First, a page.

Quick Links and News: (1) Perhaps inevitably, a podcast of silence, for John Cage‘s MP3 player (silentpodcast.com). … (2) Among Time magazine’s list of the best inventions of 2005: the Turtle Dance, a little plastic toy that, among other things, bleeps out a bit of Mozart and, more of interest, “can remember and mimic a rhythmic pattern of up to 15 clicks” (time.com). … (3) The exhibit “Visual Music,” shown this year at the MOCA in L.A. and the Hirshhorn Museum and Sculpture Garden in Washington, D.C., and curated by Kerry Brougher, Judith Zilczer, Jeremy Strick and Ari Wiseman, was recognized as “Best Exhibition of Time Based Art” in this year’s awards from the U.S. chapter of the International Association of Art Critics (calendarlive.com). … (4) Homemade musical instruments, including a “dollar-store echo/reverb,” variations on the kalimba and more (ehhs.cmich.edu/~dhavlena), (5) instructions on how to make automated instruments, like a player piano (logosfoundation.org), and (6) a forum for instrument makers (mimf.com), with an area for experimental instruments (all three via makezine.com). … (7) Electronica origami: make one of two paper model Moog synthesizers for your favorite action figure (PDF1, PDF2; via musicthing.blogspot.com). … (8) Google has gone live with Google Base, but don’t try to create a database of netlabels; the word “netlabel” registers as misspelled (base.google.com). … (9) Re-watching The Last Waltz, Martin Scorcese‘s 1978 documentary/concert film about the Band, on DVD, you can’t help but notice how much Garth Hudson looks like Arvo Part, especially thanks to his proggy keyboard solos toward the end.
… Good Reads: (1) A Times of London report on a Brian Eno performance in Beijing, China, composed for 16 CD players with a park frequented by tai chi practitioners in mind: “Everybody makes music for younger people, but I wanted to make music for old people” (timesonline.co.uk): “Fu Yangsheng, a gatekeeper for the nearby Divine Kitchen, where the imperial instruments of sacrifice were stored, was entranced. He squatted out in the chilly late autumn sun to listen. ‘Is this music? I don’t understand it, but it sounds really nice,’ he said.” … (2) Douglas Wolk writing in the New York Times today on the Sublime Frequencies record label, headed by Sun City Girls‘ Alan Bishop and filmmaker Hisham Mayet: “They specialize in content and techniques that would make old-school academic ethnomusicologists run screaming: radio collages, pop tunes from street vendors’ cassettes, and anthologies that are explicitly products of their compilers’ subjective experience” (nytimes.com). … (3) Earlier this week, Will Hermes writing in the NYT about junk-tronic band Konono No. 1, led by Mawangu Mingiedi, and the effort by musician Vincent Kenis to locate and record them: “To capture the sound vividly, Mr. Kenis recorded three tracks for each instrument — one miked off the group’s sound system, one from the Fender amplifiers that Mr. Kenis brought along, and one directly from the instrument — and blended them” (nytimes.com; thanks for the tip, Rob). … (4) Lengthy conversation with Russell Mills (who designed the covers to such albums as Brian Eno‘s Apollo, David Sylvian‘s Gone to Earth and Nine Inch Nails‘ The Downward Spiral, not to mention the jackets to books by David Toop) about his art, his music, and his sound art at allaboutjazz.com.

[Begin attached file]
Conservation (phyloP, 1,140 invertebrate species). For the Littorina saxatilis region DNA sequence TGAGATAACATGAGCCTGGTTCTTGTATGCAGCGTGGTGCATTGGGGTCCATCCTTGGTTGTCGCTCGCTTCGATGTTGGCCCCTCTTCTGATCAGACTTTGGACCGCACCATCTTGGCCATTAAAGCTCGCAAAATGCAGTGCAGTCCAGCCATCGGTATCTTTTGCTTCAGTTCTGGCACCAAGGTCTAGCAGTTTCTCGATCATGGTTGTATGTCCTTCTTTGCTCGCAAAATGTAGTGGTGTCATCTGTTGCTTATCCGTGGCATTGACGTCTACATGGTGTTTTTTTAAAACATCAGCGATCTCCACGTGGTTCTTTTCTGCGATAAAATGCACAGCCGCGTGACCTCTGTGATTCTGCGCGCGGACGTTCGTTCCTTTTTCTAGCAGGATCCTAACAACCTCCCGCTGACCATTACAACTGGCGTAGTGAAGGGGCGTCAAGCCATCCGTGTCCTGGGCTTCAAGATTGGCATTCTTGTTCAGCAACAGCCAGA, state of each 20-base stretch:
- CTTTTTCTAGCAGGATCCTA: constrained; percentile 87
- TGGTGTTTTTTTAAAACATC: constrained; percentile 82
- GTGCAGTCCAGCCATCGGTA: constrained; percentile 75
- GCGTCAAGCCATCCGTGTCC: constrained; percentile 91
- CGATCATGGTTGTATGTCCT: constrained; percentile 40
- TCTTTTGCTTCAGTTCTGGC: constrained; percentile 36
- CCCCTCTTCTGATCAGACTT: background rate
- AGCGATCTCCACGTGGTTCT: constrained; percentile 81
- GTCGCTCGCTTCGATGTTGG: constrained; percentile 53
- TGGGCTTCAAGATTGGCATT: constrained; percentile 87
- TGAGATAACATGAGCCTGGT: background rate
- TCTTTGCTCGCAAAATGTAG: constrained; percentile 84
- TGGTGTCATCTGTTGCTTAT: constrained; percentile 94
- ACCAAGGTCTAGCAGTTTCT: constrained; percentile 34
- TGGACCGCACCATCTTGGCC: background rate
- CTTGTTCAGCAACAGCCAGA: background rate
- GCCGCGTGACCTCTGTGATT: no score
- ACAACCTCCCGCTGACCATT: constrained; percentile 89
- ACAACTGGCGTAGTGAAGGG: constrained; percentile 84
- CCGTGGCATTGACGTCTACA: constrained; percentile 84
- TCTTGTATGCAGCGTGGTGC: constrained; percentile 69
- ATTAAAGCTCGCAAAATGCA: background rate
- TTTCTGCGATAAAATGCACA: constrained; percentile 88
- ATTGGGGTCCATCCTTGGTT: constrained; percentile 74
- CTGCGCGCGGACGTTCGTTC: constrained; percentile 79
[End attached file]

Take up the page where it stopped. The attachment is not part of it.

… Select New Releases: A few releases of note this coming week: From 4AD, (1) a Cocteau Twins box (Lullabies to Violaine: Singles and Extended Plays 1982-1996), reportedly a complete set of singles and EPs from the 4AD and Mercury/Capitol years, and (2) 1980 Forward, a various-artists set on the occasion of the label’s 25th (25th!) anniversary. … (3) Interpol‘s Interpol Remix (Matador) contains four remixes, one by each member of the band. … (4) Instrumental rock band Tristeza‘s A Colores (Better Looking). … More release info at brainwashed.com and icemagazine.com.
… Disquiet Heavy Rotation: (1) Malpractice collects 20 chunks of often formless noise as a kind of primer for Fflint, the CD-R label that has championed its own brand of outsider sound art since the late 1990s. The contents range from rhythmically enticing cues to contorted vocals, from inchoate drones to barely retouched field recordings, from raw feedback to just plain goofy hypnotic weirdness. … (2) The latest Meat Beat Manifesto record, At the Center (Thirsty Ear), finds Jack Dangers — who, for all intents and purposes, is MBM, despite various close collaborators over the years — feeding live jazz instrumentals into his dub-honed, industrial-weaned, sticker-emblazoned mixing board. … (3) My two battery-operated Buddha Machines, by the group FM3, usually playing two different tracks (more info in the November 14 Disquiet Downstream entry).
… Score Keeper: (1) Michael Nyman is attached to Therese Raquin, to be directed by Charlie Stratton. … (2) Angelo Badalamenti is on for Life of Pi (to be directed by Amelie‘s Jean-Pierre Jeunet) and David Lynch‘s upcoming Inland Empire (via imdb.com).
… Quote of the Week: “Miles Davis would be accused of something similar,” writes Bob Dylan on the subject of going electric in his autobiography, Chronicles: Volume One, “when he made the album Bitches Brew, a piece of music that didn’t follow the rules of modern jazz, which had been on the verge of breaking into the popular marketplace, until Miles’s record came along and killed its chances.” He continues: “Miles was put down by the jazz community. I couldn’t imagine Miles being too upset.”